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Brookings’ experts analysed the financial inclusion landscape in 21 countries.
Brookings’ experts analysed the financial inclusion landscape in 21 countries.

India ranks 9th in Brookings financial inclusion scorecard

India, home to over a fifth of the world's unbanked adults, was ranked first for country commitment

Mumbai: India ranked ninth out of 21 countries for its overall financial and digital inclusion efforts, according to the 2015 Brookings Financial and Digital Inclusion Project (FDIP) Report and Scorecard that was launched on Tuesday.

Brookings’ experts analysed the financial inclusion landscape in 21 countries including Bangladesh, Brazil, Chile, Colombia, Ethiopia, India, Indonesia, Pakistan and Zambia. Countries received scores and ranking based on 33 indicators spanning four dimensions: country commitment, mobile capacity, regulatory environment and adoption.

India, home to over a fifth of the world’s unbanked adults, was ranked first for country commitment, 16th for mobile capacity, seventh for its regulatory environment and ninth for adoption, the experts at The Center for Technology Innovation at Brookings said. This year’s scorecard is the first of a series of annual reports examining financial inclusion activities around the world, and is being unveiled at a public event and webcast on 26 August.

According to the 2014 World Bank Global Financial Inclusion (Global Findex) database, about 62% of adults aged 15 and above around the world have access to an account at a formal financial institution or mobile money provider, the report said, adding that this leaves about 2 billion adults globally who are not account holders. However, only 4% of adults without accounts surveyed for the Global Findex database indicated that the sole reason they did not have an account was that they did not need one.

Simultaneously, many developing countries have made commitments to expand financial services for the poor. For example, as of May 2015, government leaders representing 54 institutions across 61 countries had signed the Maya Declaration on Financial Inclusion, pledging to recognize the importance of financial inclusion.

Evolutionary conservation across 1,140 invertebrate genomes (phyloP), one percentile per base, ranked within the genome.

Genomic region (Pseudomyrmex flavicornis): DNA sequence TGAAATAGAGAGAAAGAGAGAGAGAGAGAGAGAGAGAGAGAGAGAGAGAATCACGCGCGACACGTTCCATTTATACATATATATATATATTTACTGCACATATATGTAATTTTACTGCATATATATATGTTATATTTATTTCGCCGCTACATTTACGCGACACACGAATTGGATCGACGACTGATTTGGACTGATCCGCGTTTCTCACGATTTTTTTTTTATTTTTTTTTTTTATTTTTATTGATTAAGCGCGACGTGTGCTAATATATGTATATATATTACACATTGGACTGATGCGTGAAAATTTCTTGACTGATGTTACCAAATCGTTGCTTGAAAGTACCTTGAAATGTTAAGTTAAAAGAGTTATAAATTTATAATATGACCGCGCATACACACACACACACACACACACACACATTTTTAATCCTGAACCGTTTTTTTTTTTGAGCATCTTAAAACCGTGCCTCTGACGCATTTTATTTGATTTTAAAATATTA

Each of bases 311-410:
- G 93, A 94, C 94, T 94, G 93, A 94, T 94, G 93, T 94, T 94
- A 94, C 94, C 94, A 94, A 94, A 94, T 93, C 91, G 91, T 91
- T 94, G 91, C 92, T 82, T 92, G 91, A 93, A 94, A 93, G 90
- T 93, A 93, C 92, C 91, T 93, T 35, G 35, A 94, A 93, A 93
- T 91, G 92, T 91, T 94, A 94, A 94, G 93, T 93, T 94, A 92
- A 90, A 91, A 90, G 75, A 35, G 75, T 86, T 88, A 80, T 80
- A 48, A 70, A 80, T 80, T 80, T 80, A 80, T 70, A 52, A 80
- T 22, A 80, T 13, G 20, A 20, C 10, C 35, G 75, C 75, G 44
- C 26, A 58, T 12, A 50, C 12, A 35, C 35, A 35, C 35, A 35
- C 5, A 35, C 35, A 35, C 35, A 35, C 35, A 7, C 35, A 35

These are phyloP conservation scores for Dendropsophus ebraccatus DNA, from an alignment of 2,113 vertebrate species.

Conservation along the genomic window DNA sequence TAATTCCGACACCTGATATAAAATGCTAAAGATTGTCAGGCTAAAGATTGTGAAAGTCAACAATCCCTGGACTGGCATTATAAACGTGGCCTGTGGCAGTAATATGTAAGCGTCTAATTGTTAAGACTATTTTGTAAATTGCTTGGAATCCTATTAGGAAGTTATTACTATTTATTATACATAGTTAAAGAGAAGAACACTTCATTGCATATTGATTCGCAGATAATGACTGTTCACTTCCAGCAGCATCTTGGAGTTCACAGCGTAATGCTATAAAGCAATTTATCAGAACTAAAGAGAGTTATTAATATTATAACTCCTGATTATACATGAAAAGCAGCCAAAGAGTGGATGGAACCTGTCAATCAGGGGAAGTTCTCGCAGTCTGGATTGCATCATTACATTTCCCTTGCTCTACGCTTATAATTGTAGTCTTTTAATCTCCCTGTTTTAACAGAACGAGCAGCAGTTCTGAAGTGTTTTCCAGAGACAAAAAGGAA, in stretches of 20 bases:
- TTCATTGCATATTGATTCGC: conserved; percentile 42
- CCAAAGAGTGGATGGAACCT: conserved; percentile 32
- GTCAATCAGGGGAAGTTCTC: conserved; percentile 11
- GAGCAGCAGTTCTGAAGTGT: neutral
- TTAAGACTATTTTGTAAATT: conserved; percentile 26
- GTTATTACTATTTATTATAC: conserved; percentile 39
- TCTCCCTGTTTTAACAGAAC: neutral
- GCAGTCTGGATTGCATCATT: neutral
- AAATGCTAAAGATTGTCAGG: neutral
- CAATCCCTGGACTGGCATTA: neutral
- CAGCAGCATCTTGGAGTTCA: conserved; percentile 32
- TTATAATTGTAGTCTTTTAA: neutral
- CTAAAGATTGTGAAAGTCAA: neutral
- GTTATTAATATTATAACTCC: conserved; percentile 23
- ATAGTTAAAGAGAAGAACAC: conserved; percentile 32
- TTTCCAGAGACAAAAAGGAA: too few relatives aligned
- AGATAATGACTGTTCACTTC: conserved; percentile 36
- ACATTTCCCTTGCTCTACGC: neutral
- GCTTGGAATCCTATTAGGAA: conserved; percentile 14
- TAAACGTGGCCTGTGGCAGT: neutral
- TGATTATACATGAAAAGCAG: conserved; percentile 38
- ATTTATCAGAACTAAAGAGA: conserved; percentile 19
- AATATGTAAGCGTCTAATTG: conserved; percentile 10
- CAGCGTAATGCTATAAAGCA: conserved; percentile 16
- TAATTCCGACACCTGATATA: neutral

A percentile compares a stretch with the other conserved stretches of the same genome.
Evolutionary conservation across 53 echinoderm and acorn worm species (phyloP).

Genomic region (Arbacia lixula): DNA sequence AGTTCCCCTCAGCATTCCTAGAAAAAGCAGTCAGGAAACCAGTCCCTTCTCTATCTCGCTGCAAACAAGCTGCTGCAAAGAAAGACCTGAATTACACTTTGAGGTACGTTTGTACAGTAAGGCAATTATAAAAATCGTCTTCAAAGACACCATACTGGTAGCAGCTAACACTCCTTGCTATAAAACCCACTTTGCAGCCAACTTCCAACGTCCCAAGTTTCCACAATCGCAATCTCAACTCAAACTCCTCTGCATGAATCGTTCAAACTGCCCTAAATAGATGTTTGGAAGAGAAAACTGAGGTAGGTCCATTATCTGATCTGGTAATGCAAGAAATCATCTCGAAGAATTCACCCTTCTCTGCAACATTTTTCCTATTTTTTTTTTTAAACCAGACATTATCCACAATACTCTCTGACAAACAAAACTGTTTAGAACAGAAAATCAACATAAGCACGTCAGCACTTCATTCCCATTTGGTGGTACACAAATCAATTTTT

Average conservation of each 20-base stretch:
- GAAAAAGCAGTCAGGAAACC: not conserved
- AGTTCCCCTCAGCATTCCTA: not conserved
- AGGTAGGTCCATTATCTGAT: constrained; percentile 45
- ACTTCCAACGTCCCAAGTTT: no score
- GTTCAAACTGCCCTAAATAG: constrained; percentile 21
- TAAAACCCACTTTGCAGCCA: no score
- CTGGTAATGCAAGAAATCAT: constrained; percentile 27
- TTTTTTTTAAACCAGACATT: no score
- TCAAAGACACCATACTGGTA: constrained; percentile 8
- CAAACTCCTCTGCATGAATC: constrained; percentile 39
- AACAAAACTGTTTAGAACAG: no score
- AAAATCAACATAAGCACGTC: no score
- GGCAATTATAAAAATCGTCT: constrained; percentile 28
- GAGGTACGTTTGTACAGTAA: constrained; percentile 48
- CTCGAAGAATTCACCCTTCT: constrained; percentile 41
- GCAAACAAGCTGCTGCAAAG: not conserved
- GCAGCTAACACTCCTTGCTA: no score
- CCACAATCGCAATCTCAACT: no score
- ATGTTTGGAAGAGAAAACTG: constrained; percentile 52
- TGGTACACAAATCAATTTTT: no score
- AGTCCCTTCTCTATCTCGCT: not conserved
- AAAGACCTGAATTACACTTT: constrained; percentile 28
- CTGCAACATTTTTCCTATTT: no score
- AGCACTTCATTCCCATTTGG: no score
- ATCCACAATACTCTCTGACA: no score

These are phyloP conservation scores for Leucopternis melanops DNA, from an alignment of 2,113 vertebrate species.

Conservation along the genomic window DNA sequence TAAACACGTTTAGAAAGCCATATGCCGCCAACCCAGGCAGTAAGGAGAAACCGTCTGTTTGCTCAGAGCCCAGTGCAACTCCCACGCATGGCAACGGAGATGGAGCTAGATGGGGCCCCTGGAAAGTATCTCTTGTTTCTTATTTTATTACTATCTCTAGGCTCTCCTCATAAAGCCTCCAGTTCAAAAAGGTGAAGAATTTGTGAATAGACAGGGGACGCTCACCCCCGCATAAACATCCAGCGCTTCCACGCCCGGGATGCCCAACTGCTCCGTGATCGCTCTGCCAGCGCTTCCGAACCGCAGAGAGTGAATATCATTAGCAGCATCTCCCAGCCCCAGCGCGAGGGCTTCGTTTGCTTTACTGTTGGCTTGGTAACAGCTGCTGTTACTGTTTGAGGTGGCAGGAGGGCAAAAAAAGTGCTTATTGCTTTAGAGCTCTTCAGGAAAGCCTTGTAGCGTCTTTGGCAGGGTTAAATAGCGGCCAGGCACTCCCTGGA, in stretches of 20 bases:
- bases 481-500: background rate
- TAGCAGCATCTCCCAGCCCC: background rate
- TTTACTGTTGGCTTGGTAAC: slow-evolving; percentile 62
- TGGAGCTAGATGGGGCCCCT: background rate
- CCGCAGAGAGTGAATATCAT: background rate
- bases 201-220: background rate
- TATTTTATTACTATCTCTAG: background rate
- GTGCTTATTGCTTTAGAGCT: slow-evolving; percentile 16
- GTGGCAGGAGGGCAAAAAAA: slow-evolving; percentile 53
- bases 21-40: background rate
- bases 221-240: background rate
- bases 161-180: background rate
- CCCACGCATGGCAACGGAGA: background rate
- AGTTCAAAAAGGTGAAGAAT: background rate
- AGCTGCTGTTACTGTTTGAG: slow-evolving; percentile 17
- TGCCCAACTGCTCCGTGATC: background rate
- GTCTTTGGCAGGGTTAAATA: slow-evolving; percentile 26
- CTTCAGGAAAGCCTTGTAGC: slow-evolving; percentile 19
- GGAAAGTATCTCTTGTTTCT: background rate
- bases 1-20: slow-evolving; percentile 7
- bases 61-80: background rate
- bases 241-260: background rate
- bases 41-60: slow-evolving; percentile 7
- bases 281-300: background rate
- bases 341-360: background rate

The top-scoring countries in the report include Kenya (89%), South Africa (80%), Brazil (78%), Rwanda and Uganda (tied at 75% each), and Chile and Colombia (tied at 74% each). India earned 72% of the total possible points.

India, the report said, performed well on the country commitment dimension largely because of the government’s Pradhan Mantri Jan-Dhan Yojana initiative that was launched in 2014. The program aims to provide 75 million individuals with bank accounts, distribute RuPay debit cards to enable financial transactions, and provide insurance and pension schemes to those in need. Yet while the target number of accounts has already been exceeded (as of February 2015, the initiative had facilitated the opening of nearly 137 million bank accounts), usage of accounts is low with a significant number having zero balance (about 72%).

Government leaders are seeking to improve this situation by linking public subsidies for products such as kerosene, food, liquefied petroleum gas, pension and fertilizer to financial accounts, the report said.

It concluded that with about 21% of the world’s unbanked adult population and about 67% of South Asia’s unbanked adult population residing in India, there is tremendous potential for growth in financial inclusion.

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